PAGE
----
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To be eligible for medical use of marijuana, the law currently identifies the following severe, debilitating or life threatening conditions such as cancer, HIV infection or AIDS, ALS, Parkinson’s disease, MS, spinal cord injury, neuropathy, chronic pain, and Huntington’s disease. Patients must also have one of the following including cachexia also known as wasting syndrome, severe or chronic pain, severe nausea, seizures, or severe persistent muscle spasms.
According to the American College of Cardiology (2016), they found that marijuana use causes tachycardia (increased Heart Rate), peripheral vasodilation (can lead to low blood pressure), postural hypotension (low blood pressure when laying to sitting, sitting to standing), and elevation in both systolic and diastolic blood pressures in supine position (increase in blood pressure when laying down). In a 15-year longitudinal follow up of 3,617 adults in the CARDIA (Coronary Artery Risk Development in Young Adults) study, there was no association between marijuana and cardiovascular risk after adjusting for confounding factors. All in all, there are no clinical data to suggest any definite relationship between recreational marijuana use and atherosclerosis (hardening and narrowing of arteries). Marijuana causes tachycardia and decreased exercise time to angina (chest pain) and increases the risk of triggering an ACS (a cardiovascular event such as a heart attack or stroke). Long-term, large sample size studies have failed to show an increase in cardiovascular mortality related to marijuana use. However, marijuana use can precipitate an acute event in susceptible patients, and its use may be associated with increased mortality in patients with history of MI.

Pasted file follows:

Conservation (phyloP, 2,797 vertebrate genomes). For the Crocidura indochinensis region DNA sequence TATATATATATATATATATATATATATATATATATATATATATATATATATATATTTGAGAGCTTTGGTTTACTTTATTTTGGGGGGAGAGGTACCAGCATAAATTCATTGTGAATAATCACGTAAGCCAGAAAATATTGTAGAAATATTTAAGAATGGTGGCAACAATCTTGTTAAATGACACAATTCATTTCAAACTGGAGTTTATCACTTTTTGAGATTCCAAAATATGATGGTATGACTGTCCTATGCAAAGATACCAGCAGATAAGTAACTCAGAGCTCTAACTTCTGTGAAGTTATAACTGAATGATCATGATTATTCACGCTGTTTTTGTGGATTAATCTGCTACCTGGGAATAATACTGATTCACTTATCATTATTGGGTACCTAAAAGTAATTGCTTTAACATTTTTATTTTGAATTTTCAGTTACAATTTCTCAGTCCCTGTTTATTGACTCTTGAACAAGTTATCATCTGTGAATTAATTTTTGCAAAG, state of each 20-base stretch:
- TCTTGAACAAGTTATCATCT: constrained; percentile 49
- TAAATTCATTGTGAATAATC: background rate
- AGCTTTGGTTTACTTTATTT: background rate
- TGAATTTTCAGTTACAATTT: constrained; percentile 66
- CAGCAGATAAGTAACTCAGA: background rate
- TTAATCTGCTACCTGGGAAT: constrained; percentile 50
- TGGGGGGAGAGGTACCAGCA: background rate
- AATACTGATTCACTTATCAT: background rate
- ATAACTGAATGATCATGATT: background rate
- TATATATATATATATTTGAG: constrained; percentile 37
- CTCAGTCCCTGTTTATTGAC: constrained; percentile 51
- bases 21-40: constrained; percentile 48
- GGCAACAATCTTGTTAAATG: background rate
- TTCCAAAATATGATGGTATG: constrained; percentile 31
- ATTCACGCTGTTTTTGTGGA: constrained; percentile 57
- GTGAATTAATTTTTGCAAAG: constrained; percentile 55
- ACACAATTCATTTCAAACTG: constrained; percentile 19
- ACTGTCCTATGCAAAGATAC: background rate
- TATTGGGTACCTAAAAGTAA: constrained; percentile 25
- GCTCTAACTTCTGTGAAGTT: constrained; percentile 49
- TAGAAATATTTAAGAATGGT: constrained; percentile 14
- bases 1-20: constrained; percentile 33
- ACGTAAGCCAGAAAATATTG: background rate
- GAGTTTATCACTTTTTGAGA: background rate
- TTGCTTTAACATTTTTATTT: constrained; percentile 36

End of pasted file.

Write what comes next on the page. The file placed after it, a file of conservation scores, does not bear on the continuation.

Kattoor, MD, Mehta, Jawahar, & Mehta, M.D. (2016). Marijuana and Coronary Heart Disease. American College of Cardiology. Retrieved 9/16/2017 at https://www.acc.org/latest-in-cardiology/articles/2016/09/22/08/58/marijuana-and-coronary-heart-disease